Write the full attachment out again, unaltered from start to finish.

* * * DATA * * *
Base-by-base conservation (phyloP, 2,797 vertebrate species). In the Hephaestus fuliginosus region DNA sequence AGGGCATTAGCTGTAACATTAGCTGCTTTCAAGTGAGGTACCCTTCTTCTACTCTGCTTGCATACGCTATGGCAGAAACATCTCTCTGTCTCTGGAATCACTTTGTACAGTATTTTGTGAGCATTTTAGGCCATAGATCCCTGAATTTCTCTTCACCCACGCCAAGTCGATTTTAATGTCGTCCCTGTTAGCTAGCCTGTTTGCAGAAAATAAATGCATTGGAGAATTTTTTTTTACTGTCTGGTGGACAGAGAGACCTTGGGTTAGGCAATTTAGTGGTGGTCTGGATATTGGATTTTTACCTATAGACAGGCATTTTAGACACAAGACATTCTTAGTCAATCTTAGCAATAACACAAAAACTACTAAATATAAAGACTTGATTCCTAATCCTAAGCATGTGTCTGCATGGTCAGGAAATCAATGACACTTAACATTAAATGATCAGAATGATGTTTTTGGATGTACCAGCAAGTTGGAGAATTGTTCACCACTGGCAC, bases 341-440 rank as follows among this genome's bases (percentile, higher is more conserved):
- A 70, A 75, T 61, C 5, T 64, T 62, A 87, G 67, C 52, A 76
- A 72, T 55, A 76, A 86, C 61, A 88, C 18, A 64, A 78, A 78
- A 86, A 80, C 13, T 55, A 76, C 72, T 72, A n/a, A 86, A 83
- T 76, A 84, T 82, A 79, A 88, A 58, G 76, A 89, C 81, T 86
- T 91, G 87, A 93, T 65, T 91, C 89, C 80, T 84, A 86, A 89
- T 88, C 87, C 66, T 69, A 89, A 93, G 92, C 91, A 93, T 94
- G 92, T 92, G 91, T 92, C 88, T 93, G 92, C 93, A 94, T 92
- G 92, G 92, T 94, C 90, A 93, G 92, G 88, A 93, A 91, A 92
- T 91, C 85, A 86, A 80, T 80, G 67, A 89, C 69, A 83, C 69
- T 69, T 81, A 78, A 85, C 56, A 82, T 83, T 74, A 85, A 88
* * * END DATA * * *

Base-by-base conservation (phyloP, 2,797 vertebrate species). In the Hephaestus fuliginosus region DNA sequence AGGGCATTAGCTGTAACATTAGCTGCTTTCAAGTGAGGTACCCTTCTTCTACTCTGCTTGCATACGCTATGGCAGAAACATCTCTCTGTCTCTGGAATCACTTTGTACAGTATTTTGTGAGCATTTTAGGCCATAGATCCCTGAATTTCTCTTCACCCACGCCAAGTCGATTTTAATGTCGTCCCTGTTAGCTAGCCTGTTTGCAGAAAATAAATGCATTGGAGAATTTTTTTTTACTGTCTGGTGGACAGAGAGACCTTGGGTTAGGCAATTTAGTGGTGGTCTGGATATTGGATTTTTACCTATAGACAGGCATTTTAGACACAAGACATTCTTAGTCAATCTTAGCAATAACACAAAAACTACTAAATATAAAGACTTGATTCCTAATCCTAAGCATGTGTCTGCATGGTCAGGAAATCAATGACACTTAACATTAAATGATCAGAATGATGTTTTTGGATGTACCAGCAAGTTGGAGAATTGTTCACCACTGGCAC, bases 341-440 rank as follows among this genome's bases (percentile, higher is more conserved):
- A 70, A 75, T 61, C 5, T 64, T 62, A 87, G 67, C 52, A 76
- A 72, T 55, A 76, A 86, C 61, A 88, C 18, A 64, A 78, A 78
- A 86, A 80, C 13, T 55, A 76, C 72, T 72, A n/a, A 86, A 83
- T 76, A 84, T 82, A 79, A 88, A 58, G 76, A 89, C 81, T 86
- T 91, G 87, A 93, T 65, T 91, C 89, C 80, T 84, A 86, A 89
- T 88, C 87, C 66, T 69, A 89, A 93, G 92, C 91, A 93, T 94
- G 92, T 92, G 91, T 92, C 88, T 93, G 92, C 93, A 94, T 92
- G 92, G 92, T 94, C 90, A 93, G 92, G 88, A 93, A 91, A 92
- T 91, C 85, A 86, A 80, T 80, G 67, A 89, C 69, A 83, C 69
- T 69, T 81, A 78, A 85, C 56, A 82, T 83, T 74, A 85, A 88